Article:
What do we all want to say about phones? And by "we" I mean Diane, MotherOwl, Mimi, Merry Mae, me . . . . . and YOU, my people! Everybody should have something to say about phones, I think :)
If you'd like to leave a poem in the comments, go right ahead. Or you can post on your own blog, and leave us a comment so we can find you. Use the topic, or choose another. It doesn't matter; it's all good. We're here to have fun and get our brains humming.
Shortly after I started my blog in 2016, I wrote about how I had acquired an aversion to the rumble of a diesel engine because it reminded me of all the ambulance trips my father took in the final years of his life. The stress I experienced with each trip stayed with me after my father's death, even though there was no longer a reason to have that reaction.
As that sound has come to bother me less with the passing of time, a new sound has taken its place: the ring of the telephone.
I've written recently about how my mom is suffering cognitive decline. She is not a spring chicken anymore; she will turn 90 in January. Physically, she is still healthy, but she gets anxious about her health easily. Numerous times I've taken her to the emergency room for a lengthy visit due to pains that she finds strange and scary, and that I can't reasonably explain away. Usually she is given a clean bill of health and sent home.
Those trips always start with a panicked phone call from her, telling me anything from "I have a pain" to "I don't feel right". The calls usually come in the evening, often after bedtime. One came at 3 a.m. One came late at night in the middle of a blinding snowstorm.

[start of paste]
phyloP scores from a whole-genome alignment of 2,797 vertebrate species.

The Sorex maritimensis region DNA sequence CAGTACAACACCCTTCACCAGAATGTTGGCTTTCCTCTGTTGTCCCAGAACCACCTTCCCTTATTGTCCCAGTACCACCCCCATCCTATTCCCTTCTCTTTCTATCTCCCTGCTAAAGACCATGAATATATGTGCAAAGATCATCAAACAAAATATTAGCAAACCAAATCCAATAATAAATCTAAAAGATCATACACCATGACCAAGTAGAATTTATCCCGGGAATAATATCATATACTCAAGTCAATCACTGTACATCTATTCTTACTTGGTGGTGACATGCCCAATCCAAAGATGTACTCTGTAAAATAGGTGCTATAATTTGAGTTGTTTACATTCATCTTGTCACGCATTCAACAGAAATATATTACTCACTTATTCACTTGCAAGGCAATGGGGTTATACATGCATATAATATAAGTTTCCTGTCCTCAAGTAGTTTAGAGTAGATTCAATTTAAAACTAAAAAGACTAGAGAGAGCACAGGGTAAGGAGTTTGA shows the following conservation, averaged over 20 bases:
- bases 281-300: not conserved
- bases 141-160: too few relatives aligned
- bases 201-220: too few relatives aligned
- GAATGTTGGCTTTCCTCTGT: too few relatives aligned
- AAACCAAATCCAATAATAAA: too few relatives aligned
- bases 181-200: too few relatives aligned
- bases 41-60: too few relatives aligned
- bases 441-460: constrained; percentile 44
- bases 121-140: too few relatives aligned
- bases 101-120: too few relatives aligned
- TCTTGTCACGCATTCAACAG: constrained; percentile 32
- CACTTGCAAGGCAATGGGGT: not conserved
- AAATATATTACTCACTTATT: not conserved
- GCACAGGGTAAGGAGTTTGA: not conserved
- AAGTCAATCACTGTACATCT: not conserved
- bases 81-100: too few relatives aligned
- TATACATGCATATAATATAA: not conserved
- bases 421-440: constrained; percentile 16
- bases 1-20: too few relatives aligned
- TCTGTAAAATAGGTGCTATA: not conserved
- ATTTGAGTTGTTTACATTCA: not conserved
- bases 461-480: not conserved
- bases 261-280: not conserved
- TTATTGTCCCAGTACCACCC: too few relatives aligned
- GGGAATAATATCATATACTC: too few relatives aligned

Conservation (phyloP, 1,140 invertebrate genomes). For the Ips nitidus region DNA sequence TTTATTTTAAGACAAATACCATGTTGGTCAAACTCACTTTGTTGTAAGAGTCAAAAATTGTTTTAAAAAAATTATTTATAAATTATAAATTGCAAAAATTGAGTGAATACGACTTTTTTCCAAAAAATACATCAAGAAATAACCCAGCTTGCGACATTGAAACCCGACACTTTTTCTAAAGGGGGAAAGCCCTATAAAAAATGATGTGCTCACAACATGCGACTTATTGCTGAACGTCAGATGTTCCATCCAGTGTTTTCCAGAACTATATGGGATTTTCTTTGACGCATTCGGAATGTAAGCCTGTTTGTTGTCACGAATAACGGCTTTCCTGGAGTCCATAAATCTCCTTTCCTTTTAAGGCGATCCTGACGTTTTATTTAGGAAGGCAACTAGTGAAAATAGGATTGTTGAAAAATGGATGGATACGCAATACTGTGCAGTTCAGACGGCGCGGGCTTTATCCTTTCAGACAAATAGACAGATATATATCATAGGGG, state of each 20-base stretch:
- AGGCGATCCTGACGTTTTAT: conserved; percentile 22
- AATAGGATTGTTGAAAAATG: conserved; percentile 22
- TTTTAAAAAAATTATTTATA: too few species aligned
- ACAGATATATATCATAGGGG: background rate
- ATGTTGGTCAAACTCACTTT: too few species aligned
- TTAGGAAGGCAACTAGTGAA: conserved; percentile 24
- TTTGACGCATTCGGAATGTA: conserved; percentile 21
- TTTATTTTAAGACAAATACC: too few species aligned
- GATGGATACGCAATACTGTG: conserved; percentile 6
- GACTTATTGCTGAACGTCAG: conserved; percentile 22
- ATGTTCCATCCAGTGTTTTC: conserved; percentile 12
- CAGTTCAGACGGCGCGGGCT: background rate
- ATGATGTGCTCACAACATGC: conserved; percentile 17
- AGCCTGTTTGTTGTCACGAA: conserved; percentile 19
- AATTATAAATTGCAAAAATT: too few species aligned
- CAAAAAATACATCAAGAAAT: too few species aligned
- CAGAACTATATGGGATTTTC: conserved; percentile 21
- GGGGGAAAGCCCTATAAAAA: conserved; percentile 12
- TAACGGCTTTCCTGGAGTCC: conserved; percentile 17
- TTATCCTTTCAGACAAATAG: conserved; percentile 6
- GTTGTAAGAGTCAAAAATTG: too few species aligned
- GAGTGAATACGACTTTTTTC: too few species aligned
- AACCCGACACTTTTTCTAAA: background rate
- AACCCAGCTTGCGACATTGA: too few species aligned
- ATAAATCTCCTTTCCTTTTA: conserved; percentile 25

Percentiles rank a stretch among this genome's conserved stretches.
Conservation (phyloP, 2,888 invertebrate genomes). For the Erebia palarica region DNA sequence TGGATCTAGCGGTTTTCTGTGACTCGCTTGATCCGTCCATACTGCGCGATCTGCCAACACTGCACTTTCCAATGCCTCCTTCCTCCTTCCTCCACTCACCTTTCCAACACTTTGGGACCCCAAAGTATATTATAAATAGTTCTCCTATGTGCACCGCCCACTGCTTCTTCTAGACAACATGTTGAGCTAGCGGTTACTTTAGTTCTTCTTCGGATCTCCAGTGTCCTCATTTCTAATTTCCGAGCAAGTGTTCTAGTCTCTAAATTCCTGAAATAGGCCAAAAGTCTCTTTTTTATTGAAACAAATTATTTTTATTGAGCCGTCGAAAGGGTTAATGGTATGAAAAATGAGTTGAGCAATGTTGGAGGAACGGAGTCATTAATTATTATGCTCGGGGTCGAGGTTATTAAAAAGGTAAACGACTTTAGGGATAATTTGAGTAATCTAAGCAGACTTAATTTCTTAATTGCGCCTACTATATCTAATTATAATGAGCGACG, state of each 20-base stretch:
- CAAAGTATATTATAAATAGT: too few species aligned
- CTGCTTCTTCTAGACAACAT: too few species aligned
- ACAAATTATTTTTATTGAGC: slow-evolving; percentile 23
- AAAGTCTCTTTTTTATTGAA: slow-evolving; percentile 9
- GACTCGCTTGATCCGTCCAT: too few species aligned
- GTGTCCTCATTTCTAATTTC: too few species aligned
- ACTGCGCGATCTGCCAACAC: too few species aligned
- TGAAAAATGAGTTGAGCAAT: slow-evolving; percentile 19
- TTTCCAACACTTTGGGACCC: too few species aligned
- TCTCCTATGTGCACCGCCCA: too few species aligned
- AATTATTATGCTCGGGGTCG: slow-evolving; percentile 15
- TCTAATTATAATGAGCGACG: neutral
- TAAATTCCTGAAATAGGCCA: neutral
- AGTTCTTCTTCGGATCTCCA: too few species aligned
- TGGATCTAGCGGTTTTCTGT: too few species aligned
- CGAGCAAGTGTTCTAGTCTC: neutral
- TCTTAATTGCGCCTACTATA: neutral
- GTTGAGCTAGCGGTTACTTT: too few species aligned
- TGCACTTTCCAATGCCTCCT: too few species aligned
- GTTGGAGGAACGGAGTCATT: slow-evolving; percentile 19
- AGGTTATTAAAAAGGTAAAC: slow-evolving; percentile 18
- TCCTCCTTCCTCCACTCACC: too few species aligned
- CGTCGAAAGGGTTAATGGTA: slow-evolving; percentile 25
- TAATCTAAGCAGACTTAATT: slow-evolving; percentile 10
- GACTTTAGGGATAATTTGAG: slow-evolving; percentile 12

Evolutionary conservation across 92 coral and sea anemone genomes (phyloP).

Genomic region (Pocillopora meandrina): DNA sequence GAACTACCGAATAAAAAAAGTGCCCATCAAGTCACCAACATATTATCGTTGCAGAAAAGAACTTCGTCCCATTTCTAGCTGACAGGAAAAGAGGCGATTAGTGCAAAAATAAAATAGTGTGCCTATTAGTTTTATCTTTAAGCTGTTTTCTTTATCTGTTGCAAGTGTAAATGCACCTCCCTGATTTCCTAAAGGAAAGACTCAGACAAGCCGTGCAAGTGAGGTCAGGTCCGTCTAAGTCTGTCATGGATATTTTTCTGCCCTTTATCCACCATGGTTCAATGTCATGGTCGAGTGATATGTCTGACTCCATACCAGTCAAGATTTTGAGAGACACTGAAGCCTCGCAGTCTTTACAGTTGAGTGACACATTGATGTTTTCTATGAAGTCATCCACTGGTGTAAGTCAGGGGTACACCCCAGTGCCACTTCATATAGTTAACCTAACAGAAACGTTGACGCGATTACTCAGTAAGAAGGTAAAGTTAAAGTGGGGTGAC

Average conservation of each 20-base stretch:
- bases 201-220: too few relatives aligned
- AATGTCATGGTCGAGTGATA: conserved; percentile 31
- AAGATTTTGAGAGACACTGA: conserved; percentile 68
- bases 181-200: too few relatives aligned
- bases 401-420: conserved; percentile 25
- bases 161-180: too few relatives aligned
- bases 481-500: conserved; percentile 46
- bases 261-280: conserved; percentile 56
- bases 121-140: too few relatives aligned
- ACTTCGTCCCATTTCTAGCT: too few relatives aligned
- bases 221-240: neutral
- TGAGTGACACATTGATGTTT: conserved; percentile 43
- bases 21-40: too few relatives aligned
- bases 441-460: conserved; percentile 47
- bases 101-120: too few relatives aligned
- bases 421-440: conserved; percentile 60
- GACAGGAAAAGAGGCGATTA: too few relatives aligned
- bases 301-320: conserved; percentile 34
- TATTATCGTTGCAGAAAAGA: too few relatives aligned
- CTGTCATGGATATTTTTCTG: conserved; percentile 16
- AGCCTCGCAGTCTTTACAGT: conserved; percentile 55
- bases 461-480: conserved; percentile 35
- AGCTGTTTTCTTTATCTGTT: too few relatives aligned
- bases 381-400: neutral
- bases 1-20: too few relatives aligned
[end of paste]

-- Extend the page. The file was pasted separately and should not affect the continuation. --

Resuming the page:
Last week's call at midnight was especially frightening. My mother said (and I could clearly hear) that she was having trouble breathing. It turned out Mom had a panic attack on top of a minor medical issue. She is fine now, and barely remembers it.
Most of the time now I can recognize how much of the issue is the actual pain and how much is the anxiety of being old and alone with the pain, and I can talk to her until her anxiety dissipates and I've gotten a clue as to what has caused the original discomfort.
But the stress of hearing that @#$% phone ringing at an hour when no one should be calling . . . well, it does my head in. I never know what is in store.
I find myself wanting to pick up the phone and hurl it into a concrete wall. Or take a big hammer to it.
It's not the phone's fault. It's not my mother's fault. It's nobody's fault. But dang it, I hate hearing that phone ring. I realize hate is a strong word. But it doesn't seem too strong for me to use here.
Alexander Graham Bell Probably Didn't Foresee This
The shrill of the phone
The thud of my heart
The twist of my stomach
The rush of adrenaline
The flood of fear
The swirl of thoughts
What must be done?
How fast can I get there?
How serious is this new symptom?
How long until I am home again?
How much sleep will I lose?
How many more times can I do this?
I am thankful for easy communication
And I wish it had never been invented
See how much fun writing poetry can be?!
Sorry for the downer this week. It does feel better to have written about this, though - the healing power of setting it down in black and white is a real thing.
Here are some funnies to help us all see the other side of stress:
How about you -- does your phone stress you out or is it the Best Invention Ever?
Wishing you all a fine and dandy week :)
Next week's topic for Poetry Monday is ........TIME ....